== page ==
"The numbers as of last June were France €86 billion, Switzerland €60bn, and Germany €44 billion. I have seen more recent numbers of France €73b, Switzerland €59b, and Germany €39b. In terms of GDP, for Germany it is minimal - just over 1%. Of more concern, for France it is nearly 3%, and for Belgium 2.5%. For Germany, the debts of Ireland, Portugal and Spain are much bigger problems. They may, however, worry that if there is a contagion, they will have to take marks on that debt. That would be a real problem - nearly 15x the size of the Greek issue."
Despite probable hedging and taking into account that a defaulting Greece would not result in the debt being worth nothing, it could however trigger a new credit crisis since all countries with high debt and high deficit with no severe measures taken to reduce them would see CDS spreads widen and Government bond yields turn much higher. Many countries would see their ratings cut (but for pressure on rating agencies). However either the ECB would jumped in and provide ample liquidity and/or the mark-to-market will be replaced by a “managed” mark-to-market.

Let’s the IMF do the job in Greece; after all, Hungary and Latvia had the IFM coming to the rescue, why not Greece?

I do not see how Greece can reduce its deficit below 3% of GDP by 2012 with the longstanding distrust of Greeks in their successive Governments and public sector employees already striking before reforms start to bite (by the way who knows whether their real deficit is 13% and not 15% like Stratfor estimates or more - Greece apparently hid about 40 billion euros of debt from the public and EU governing bodies? Why should we believe their official numbers now when they have cheated for 11 years?). Greece has been in default for 105 years out of the last 200. They have never had a balanced budget, at least not willingly.

And why should Greece get a special treatment when Ireland is making very strong and difficult efforts to put its house in order without asking anything to anybody? Greece could not borrow in the international debt markets even at prohibitive rates; they would be forced to control their budget by the IMF (or the EU?) and would probably get into a depression. This is the price to pay and it would serve as a warning example to all other countries that have lax fiscal policies in Europe. This would be very positive long term for the EU. Otherwise, Germany and some others countries controlling their budgets and taking the tough route of deep reforms will get fed up and could try a new experiment: a two tier Europe centered on Germany where new countries would be allowed to join after having demonstrated for a number of years a responsible behavior. The interesting point would be France that sits in the middle. Whatever the solution found for Greece, it cannot be in isolation: Portugal, Spain and Italy have also to be taken into account, and possibly France and Belgium.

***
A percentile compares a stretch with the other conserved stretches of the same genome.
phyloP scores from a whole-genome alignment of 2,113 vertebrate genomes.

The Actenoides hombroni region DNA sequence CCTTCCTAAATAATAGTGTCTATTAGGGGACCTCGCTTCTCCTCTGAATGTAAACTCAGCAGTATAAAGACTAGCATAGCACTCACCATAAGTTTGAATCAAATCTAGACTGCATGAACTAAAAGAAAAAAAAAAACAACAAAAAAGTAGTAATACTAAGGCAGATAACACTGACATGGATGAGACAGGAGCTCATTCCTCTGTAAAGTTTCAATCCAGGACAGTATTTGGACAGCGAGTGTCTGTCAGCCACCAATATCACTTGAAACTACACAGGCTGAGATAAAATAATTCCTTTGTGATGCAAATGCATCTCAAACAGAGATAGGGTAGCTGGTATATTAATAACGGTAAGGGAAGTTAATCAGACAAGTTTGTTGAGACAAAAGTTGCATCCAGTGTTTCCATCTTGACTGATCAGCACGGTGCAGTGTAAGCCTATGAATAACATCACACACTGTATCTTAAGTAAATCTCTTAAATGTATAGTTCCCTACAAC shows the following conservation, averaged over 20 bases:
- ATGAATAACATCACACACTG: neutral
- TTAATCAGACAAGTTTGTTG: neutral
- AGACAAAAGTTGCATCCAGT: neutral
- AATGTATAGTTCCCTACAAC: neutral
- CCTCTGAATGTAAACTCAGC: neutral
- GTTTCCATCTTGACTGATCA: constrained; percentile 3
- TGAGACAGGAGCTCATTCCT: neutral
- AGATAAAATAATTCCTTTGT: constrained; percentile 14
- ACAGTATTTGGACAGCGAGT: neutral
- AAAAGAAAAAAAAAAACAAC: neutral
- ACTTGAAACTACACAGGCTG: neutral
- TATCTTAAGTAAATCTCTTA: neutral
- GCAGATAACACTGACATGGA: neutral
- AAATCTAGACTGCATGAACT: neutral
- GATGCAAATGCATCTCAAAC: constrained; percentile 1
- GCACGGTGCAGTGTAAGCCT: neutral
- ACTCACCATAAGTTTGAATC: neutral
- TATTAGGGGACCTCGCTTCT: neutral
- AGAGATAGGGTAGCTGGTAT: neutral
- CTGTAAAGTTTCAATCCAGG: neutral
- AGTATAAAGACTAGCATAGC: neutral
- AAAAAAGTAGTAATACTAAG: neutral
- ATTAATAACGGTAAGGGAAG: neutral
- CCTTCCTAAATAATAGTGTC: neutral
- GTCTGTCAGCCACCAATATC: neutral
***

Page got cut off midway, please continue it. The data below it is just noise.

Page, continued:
Whilst it would no be the end of the world, it would be a remake of the financial turmoil of 2008/2009 with different actors: the sub prime and banks would be replaced by Sovereign states. The collapse of the EUR 250 billion (300? 350?) of Greek debt would rapidly reach Portugal, Spain and others with EUR 2 trillion of debt downgraded. We would either risk a severe depression or more quantitative easing leading to inflation later on. Anyway ugly, and better to swiftly deal with the Greek problem and rapidly find solutions for Portugal and Spain.
At this juncture of the current crisis, we have move to the real possibility of debt defaults of a sovereign nation in the Western world (Japan included and in the first line of fire). Like any corporation or any household, a country cannot live for ever on recurring budget deficits and increasing debt.

Last thing, this is happening when Europe went to a standstill GDP growth in Q4 and China is tightening bank’s lending belt. Axel Weber, President of Germany's Bundesbank, warned this week there is a chance his nation's economy will contract in the first quarter of 2010, in a major blow to recovery hopes. One brighter spot, the economy seems to be getting traction in the US as showed by the data released for January; however with the economy still shedding jobs (albeit at a lower rate), the housing market still wobbly and household debt shrinking, consumer spending is likely to remain subdued.

Bond vigilantes are out and are not going to wait forever: the few coming week are going to be the day of reckoning for many countries with unsustainable deficits and mounting debt. Greece needs EUR 20 billion in April to refinance maturing debt. The day of reckoning is going to be particularly painful for policy makers who have used scapegoats to avoid taking unpopular but necessary reforms: they are in the frontline now and cannot hide. Unfortunately, the population will also suffer and dearly.

Remain short financials and the EUR. Be long precious metals and companies with low/nil debt, strong franchise and able to pay a 3%+ dividend yield (pharma, energy, water, staples), and technology (selectively).


WSJ: Europe Vows to Save Greece

WSJ: Greece Leans Toward Long-Term Loan

NYT: Europe Commits to Action on Greek Debt http://www.nytimes.com/2010/02/12/business/global/12union.html?ref=world

The Economist: New dangers for the world economy

Telegraph: Will markets call EU bluff on Greek rescue?

FT: European governments look to tap US investors